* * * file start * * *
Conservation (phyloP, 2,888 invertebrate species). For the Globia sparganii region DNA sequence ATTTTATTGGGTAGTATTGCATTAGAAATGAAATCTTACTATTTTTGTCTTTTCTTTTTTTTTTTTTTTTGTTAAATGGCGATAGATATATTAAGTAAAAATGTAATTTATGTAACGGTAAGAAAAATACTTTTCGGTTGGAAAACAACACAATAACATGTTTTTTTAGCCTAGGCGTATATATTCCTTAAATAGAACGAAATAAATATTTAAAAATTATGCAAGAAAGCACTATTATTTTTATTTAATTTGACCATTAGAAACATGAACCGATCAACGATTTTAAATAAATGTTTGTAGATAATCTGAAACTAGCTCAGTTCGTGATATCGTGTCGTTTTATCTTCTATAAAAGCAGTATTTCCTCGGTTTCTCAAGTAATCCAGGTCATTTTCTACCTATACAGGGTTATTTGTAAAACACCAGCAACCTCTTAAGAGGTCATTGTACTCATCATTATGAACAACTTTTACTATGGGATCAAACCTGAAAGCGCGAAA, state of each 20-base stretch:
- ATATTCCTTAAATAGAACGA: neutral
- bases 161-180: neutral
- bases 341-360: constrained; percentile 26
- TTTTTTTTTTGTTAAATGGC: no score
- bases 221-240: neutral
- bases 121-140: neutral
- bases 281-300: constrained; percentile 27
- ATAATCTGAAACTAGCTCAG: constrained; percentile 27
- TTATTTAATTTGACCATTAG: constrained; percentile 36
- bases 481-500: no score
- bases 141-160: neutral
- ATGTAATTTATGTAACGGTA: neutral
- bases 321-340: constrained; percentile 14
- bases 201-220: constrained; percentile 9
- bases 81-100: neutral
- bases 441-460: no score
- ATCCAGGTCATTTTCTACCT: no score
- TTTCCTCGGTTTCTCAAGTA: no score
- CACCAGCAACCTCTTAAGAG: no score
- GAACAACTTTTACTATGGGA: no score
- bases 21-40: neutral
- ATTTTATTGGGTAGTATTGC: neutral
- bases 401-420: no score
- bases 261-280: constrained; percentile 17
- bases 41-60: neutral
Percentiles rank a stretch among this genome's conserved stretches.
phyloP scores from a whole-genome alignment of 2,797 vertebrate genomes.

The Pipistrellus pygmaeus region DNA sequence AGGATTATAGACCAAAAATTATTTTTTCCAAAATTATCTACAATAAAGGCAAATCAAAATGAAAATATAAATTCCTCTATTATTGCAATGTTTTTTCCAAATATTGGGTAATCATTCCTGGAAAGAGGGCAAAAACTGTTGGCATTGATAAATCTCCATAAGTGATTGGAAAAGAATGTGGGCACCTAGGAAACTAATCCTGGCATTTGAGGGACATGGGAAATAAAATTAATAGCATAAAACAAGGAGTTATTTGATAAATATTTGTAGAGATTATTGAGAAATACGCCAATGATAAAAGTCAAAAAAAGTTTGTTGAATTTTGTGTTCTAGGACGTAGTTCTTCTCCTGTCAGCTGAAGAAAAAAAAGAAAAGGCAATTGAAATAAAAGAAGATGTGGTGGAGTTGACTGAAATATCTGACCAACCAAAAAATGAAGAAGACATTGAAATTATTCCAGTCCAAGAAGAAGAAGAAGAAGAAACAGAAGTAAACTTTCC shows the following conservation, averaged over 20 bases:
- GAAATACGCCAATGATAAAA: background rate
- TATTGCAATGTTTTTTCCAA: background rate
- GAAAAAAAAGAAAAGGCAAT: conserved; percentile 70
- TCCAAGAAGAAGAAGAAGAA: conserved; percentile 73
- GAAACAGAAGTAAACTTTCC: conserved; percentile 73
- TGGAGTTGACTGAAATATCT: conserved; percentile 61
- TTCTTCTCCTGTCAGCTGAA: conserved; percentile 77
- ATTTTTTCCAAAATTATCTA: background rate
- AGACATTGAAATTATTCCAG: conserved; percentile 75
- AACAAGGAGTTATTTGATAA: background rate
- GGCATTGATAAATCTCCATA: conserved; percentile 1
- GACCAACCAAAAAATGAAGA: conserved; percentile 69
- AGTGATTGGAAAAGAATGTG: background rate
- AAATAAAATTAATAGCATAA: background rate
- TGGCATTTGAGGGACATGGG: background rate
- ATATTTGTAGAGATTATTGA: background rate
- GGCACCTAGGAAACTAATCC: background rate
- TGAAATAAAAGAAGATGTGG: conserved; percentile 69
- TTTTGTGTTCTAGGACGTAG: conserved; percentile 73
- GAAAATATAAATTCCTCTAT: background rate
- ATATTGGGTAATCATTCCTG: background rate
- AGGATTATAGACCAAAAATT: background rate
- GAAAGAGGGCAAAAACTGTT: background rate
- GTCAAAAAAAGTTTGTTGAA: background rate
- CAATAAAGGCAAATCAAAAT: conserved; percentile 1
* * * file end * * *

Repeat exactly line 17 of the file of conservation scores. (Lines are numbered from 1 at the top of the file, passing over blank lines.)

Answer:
- bases 441-460: no score